Ignoring the Spandex Rules

My son is distracted by some roadkill during the 2007 Trek Across Maine

Nobody over the age of 30 should wear spandex clothing in public.

As fashion rules go, this one would seem to have universal appeal across all age groups and cultures. It only makes sense that as our bodies age and the less skin-tight clothing we wear — the better for all concerned.

The most blatant violations of the spandex rule occurs wherever bicyclists gather to do a long road trip. And the premiere road trip here in Maine is the American Lung Association’s 180-Mile Trek Across Maine. I joined 2000 other bicyclists this past weekend on the three day journey from the Sunday River Ski area in Newry to the Belfast Town Common.

It was apparent from the very start that the spandex rules were completely out the window.

The starting line at Sunday River was a virtual sea of spandex-clad cyclists of all shapes, ages and sizes. There were plenty of serious road-racer-types with expensive bikes and color-coordinated jerseys. But there were also families with young kids, elderly couples and groups of co-workers who looked like they might have dusted the winter cobwebs off their bikes the previous weekend.

The three-day ride is always a great experience. Newcomers sometimes expect a daily, grueling race to the finish line over what is unanimously considered to be a very hilly course. The actual experience is more like a relaxed social event on wheels. Rest stations, located every 15 miles or so, are well-stocked with food and water – but their primary purpose is clearly to serve as social occasions.

Bikers wait for slower members of their group to catch up, trekkers from previous years get re-acquainted and volunteers urge riders to partake of the huge mounds of food and drink. Meanwhile, everybody pretends to ignore the obvious ongoing violations of the spandex fashion regulations.

Underneath the frivolity of the event there is a more serious undertone for some of the cyclists. Many have lost loved ones to cancer or other smoking-related illnesses. I started doing the Trek after my own mother died suddenly of lung cancer 8 years ago at age 62. My Dad was even less fortunate. He suffered a massive stroke in 2000 but lived with the debilitating effects until February of this year.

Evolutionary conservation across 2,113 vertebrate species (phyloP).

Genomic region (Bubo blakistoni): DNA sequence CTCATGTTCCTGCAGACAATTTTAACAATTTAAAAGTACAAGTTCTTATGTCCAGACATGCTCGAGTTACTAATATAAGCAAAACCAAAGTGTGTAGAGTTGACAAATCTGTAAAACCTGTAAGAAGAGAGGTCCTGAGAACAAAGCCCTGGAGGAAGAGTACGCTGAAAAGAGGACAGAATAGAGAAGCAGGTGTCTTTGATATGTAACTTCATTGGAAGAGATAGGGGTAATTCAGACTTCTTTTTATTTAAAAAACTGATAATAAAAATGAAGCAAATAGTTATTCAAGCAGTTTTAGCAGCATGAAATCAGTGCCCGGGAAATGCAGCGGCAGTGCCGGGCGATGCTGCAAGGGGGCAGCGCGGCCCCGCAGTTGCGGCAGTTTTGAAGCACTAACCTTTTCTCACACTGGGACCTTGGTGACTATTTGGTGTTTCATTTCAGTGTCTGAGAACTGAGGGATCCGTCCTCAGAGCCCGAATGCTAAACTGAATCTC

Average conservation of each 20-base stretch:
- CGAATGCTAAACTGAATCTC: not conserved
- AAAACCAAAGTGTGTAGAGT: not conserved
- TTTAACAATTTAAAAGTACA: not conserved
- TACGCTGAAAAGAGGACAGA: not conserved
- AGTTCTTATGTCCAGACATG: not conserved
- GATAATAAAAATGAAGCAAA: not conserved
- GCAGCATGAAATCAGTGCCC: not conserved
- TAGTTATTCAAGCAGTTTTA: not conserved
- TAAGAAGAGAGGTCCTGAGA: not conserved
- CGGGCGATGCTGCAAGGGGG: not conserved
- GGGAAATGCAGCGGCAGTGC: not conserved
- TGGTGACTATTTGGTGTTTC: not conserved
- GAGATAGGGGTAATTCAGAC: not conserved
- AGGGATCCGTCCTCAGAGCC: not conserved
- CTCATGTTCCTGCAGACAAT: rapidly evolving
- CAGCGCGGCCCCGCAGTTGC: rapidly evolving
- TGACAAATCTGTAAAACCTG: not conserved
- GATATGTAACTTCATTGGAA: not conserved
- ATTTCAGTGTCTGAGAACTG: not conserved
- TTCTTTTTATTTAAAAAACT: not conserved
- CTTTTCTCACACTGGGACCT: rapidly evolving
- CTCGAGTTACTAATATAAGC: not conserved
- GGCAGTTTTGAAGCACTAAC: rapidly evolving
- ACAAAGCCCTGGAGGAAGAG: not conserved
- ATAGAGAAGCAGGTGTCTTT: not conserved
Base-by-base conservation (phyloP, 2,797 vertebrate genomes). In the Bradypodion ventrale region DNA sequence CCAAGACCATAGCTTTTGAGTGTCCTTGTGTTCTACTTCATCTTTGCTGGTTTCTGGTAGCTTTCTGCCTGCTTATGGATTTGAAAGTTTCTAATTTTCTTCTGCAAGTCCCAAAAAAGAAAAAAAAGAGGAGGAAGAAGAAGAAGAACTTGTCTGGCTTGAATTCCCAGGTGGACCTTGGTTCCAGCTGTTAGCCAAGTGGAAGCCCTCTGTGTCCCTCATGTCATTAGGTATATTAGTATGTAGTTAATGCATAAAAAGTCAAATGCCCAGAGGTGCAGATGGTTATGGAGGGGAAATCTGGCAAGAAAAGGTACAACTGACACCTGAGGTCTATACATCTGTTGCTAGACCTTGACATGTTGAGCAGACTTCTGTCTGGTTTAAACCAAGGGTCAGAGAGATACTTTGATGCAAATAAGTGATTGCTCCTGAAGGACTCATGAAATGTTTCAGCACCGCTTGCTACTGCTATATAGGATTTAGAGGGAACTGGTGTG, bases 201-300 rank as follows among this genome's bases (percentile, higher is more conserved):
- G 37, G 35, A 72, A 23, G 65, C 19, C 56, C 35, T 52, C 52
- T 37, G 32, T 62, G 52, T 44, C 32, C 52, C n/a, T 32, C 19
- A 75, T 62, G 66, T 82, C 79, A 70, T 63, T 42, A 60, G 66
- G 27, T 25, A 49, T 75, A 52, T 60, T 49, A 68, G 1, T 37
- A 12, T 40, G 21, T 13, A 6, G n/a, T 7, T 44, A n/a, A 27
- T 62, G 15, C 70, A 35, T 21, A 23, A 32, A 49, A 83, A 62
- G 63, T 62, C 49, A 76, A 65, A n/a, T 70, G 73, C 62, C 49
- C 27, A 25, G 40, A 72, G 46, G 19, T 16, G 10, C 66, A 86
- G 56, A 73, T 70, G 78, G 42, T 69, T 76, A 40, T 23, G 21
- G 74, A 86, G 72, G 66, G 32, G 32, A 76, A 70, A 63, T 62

This kind of motivation makes the spandex rules seem a lot less important.

 

This entry was posted in Kittery to Fort Kent by jimandrews. Bookmark the permalink.

About jimandrews

Jim Andrews is an attorney, Registered Maine Guide, writer, husband, dad and sixth-generation Mainer who grew up in the hills of Oxford County and now lives in Farmington. He is a monthly columnist for the The Maine Sportsman magazine where he focuses on muscle-powered travel in the outdoors and specific applications to fishing and hunting in Maine. Late in the fall of 2010 Jim suffered a mid-life crisis and decided that the cure would be a self-propelled trip from Kittery to Fort Kent in the summer of 2012. The preparation, planning and execution of that trip will be covered here -- as well as his own ongoing attempts to reintroduce physical effort back into the increasingly-motorized world of fishing and hunting in Maine. Find Self-propelled on Facebook: https://www.facebook.com/Self-propelled-Guide-Service-1098692573535403/